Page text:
Final trial results continue to show benefit from remdesivir for COVID-19
Final results from a randomized clinical trial continued to show that remdesivir shortens recovery time in hospitalized patients with COVID-19, although researchers said antiviral treatment alone is probably not sufficient for all patients.
The final report from the Adaptive COVID-19 Treatment Trial (ACCT-1) was published today in The New England Journal of Medicine. Preliminary results from the trial were published in May, and even before that, the FDA had authorized emergency use of remdesivir (Gilead Sciences) based on announced study findings.
In another paper published today in the journal, researchers reported that hydroxychloroquine does not lower incidence of death from COVID-19 among hospitalized patients.
Findings from the studies reinforce recommendations from the American College of Physicians and Infectious Diseases Society of America regarding the use of remdesivir for COVID-19, and the dangers of hydroxychloroquine.
“As Dr. Fauci mentioned, remdesivir should be considered standard of care in countries where it is available,” Kay M. Tomashek, MD, MPH, a captain with the U.S. Public Health Service and medical officer at NIH, told Healio.
ACCT-1 was a double-blind, randomized, placebo-controlled trial. Tomashek and colleagues compared 1,062 hospitalized patients with COVID-19, including 541 who received remdesivir — 200 mg on day 1 and 100 mg daily for up to 9 additional days — and 521 who received a placebo.
The researchers analyzed each patient’s time to recovery, defined as discharge from the hospital or hospitalization for only infection-control purposes. Results showed that patients given remdesivir had a median recovery time of 10 days (95% CI, 9-11), whereas patients in the placebo group had an average recovery time of 15 days (95% CI, 13-18).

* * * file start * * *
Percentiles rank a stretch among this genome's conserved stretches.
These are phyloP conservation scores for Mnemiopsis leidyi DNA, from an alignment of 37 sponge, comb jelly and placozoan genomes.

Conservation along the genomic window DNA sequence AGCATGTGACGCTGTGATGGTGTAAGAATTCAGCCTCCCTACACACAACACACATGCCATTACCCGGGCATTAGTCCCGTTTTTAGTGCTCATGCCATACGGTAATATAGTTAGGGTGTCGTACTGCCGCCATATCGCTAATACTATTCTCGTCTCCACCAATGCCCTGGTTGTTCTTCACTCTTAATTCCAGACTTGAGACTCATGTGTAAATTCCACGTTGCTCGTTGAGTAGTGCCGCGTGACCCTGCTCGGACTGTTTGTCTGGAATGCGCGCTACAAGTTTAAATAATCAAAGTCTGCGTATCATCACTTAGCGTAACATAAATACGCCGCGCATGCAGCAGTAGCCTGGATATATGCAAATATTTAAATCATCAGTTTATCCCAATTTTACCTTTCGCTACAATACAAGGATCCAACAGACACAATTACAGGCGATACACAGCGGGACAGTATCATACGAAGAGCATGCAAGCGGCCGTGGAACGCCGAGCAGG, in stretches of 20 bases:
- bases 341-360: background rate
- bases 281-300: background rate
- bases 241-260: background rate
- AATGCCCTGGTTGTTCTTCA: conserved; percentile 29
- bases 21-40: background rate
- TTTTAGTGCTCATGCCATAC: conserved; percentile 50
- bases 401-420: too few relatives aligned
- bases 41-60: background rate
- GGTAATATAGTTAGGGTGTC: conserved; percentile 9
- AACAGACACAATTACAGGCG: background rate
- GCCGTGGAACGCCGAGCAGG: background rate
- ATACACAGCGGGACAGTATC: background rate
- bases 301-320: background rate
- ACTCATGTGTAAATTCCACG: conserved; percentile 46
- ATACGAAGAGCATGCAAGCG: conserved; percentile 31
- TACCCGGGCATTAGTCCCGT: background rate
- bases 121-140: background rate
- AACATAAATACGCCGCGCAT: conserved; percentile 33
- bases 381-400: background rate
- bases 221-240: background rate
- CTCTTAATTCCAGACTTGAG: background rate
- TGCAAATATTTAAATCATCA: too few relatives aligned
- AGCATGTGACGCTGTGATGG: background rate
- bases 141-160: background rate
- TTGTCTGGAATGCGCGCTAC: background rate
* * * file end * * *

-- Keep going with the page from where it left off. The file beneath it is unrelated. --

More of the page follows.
Tomashek noted that, even though remdesivir decreased the time to recovery, mortality remained high — 6.7% vs. 11.9% at day 15 and 11.4% vs. 15.2% at day 29 for remdesivir and placebo, respectively.
“It is clear that treatment with an antiviral drug alone is not likely to be sufficient for all patients with COVID-19,” Tomashek said.
The researchers noted that studies are underway to evaluate remdesivir in combination with modifiers of the immune response, including the ACCT-2 (baricitinib) and ACCT-3 (interferon beta-1a) trials.
“A variety of therapeutic approaches, including novel antivirals, modifiers of the immune response or other intrinsic pathways, and combination approaches, are needed to continue to improve outcomes in patients with COVID-19,” they wrote.
Tomashek said one of the study’s major challenges was a lack of information regarding the disease’s natural history early on.
“We designed this trial in January. In January, people in the U.S. were not really as aware of the disease,” Tomashek said. “We did not know the natural history of COVID-19, and in fact we're still learning a lot about the natural history of the disease.”
In the second trial, the RECOVERY Collaborative Group performed a randomized, controlled, open-label platform trial to determine the 28-day mortality benefits of hydroxychloroquine.
In the trial, 1,561 patients received hydroxychloroquine and 3,155 were given usual care. They stopped enrolling patients in the hydroxychloroquine group before the end of the analysis due to a lack of efficacy.
Results showed that death within 28 days occurred in 27% (n = 421) of patients who received hydroxychloroquine and 25% (n = 790) of patients in the usual care arm. Additionally, among patients who did not receive mechanical ventilation, the hydroxychloroquine arm experienced an increased frequency of invasive mechanical ventilation and death compared with the usual care group (30.7% vs. 26.9%; RR = 1.14; 95% CI, 1.03-1.27).
- Beigel JH, et al. N Engl J Med. 2020;doi:10.1056/NEJMoa2007764.
- Horby P, et al. N Engl J Med. 2020;doi:10.1056/NEJMoa2022926.